5. What would excite me most from them would be Knebworth. I think it's a much stronger performance than Earls Court and has a lot less songs in common with HTWWW. Other than that, we're still getting a rather steady flow of bootlegs. Maybe maybe maybe someone closer to the band is holding onto higher-quality tapes of a few soundboards, but I doubt it.
  6. January 10 is my favorite show of 1969. This one is a really great one though, and I agree with the comment earlier that it is probably the best one to get new people into the bootlegs. Fantastic audio quality and a tight set
  7. 1977 isn't a great year for Zeppelin in general, but it has some really great shows. In that way, Landover is a sample of the tour itself: not great shows overall, but with the occasional really great performance (5/28 Kashmir and 5/30 Achille's come to mind right away.) Unfortunately, the brittle soundboards lack the warm quality of the Miller's boots from the Forum, so there's little reason to listen to them at all. If you want an outstanding, consistent performance from this tour, I recommend April 28. The only show from 77 where the performance is superior enough to the Forum shows to justify the step down in audio quality.
  8. Sound is muddy and muffled, but this version from 2 April 1973 in Paris is the best I've ever heard.
  9. It's unreleased and has never been bootlegged but it definitely exists. It's been talked about by various members and it's in their archive.
  10. I've listened a lot of 77 and this is what the setlist should have been: Sick Again Nobody's Fault But Mine In My Time of Dying Since I've Been Loving You No Quarter Ten Years Gone White Summer/Black Mountain Side Kashmir Achille's Last Stand Listen to the shows like that and there's your 90 minutes!
  11. I think this is highly accurate. As time went on, it seems to me that Page became more and more interesting creatively with his improvisations, but he also stopped playing with fluency. It was a weird problem, because there were moments when this was completely untrue (the 24th of Copenhagen 1979 was perhaps the most fluid performance of his life). Perhaps, as his library of improvisational ideas expanded, it led to more and more hesitation during actual performances?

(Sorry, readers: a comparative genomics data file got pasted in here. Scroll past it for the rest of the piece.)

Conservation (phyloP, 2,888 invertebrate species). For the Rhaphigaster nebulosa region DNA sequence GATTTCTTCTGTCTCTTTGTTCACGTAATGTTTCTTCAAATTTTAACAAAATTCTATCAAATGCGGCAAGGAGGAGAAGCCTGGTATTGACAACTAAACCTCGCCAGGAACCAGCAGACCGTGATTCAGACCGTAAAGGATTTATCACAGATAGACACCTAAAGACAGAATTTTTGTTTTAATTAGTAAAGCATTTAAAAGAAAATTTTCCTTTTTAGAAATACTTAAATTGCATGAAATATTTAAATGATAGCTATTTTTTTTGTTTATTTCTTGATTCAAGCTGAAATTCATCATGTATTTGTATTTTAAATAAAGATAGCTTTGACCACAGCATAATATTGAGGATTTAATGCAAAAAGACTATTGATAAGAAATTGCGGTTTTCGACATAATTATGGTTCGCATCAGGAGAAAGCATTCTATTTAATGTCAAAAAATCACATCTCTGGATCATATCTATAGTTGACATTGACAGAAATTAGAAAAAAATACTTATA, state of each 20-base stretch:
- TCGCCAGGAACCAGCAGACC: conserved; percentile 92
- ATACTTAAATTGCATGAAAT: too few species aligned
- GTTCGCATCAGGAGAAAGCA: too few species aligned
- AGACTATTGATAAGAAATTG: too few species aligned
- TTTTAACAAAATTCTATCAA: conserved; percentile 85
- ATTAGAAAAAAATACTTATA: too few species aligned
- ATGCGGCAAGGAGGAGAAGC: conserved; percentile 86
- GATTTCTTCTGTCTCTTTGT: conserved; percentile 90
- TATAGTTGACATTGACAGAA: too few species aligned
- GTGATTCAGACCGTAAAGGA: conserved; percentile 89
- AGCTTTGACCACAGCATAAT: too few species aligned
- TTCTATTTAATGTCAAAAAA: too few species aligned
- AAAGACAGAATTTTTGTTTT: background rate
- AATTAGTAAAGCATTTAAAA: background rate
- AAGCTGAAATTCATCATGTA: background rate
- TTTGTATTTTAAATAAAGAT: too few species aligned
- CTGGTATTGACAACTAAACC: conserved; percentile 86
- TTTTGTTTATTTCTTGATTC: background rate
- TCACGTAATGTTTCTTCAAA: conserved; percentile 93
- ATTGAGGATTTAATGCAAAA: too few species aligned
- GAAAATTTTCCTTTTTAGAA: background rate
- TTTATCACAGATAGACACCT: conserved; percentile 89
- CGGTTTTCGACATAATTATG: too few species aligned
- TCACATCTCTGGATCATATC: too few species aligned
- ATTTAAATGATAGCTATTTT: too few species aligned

12. For me, it would be neat to have a live release of some of their later material because, on CD, we've got nothing past Houses of the Holy. For that purpose, I think a release of Knebworth would be a lot more exciting.
  13. I've read that Plant was very eager to perform the song but Jone's wasn't able to get the sound he wanted live. I've never looked further into that story, but I assume it is referring to the 1975 tour since that was the first one they did post-Physical Graffiti. Anyway, live performance technology developed a lot during the late 70s and I'm sure Jones could have got the sound he was looking for by 1980. Had I been on the management end of things, I would have pushed for In The Light to be their new "epic" piece after they had kicked out No Quarter and Dazed and Confused. It's pretty easy to imagine the band stretching their legs and taking the song on a 15-20 minute ride, and that's just the sort of thing the 1980 tour needed.
  14. I think that the "20 minute" All My Love is an urban legend that might have grown of some weird combination of the 20 minute Helter Skelter (that actually exists) and the slightly extended version (which also actually exists.) It is a shame the extended version wasn't released, but I think what would have been way better is an official release of Zurich concert from the 1980 tour. It has three ITTOD songs and the FM source is even better than the Paris 69 he did release. One of the best Achille's Last Stands as well! Anyway, I feel All My Love is generally underrated. It's some of their best lyrics, and beautiful performed.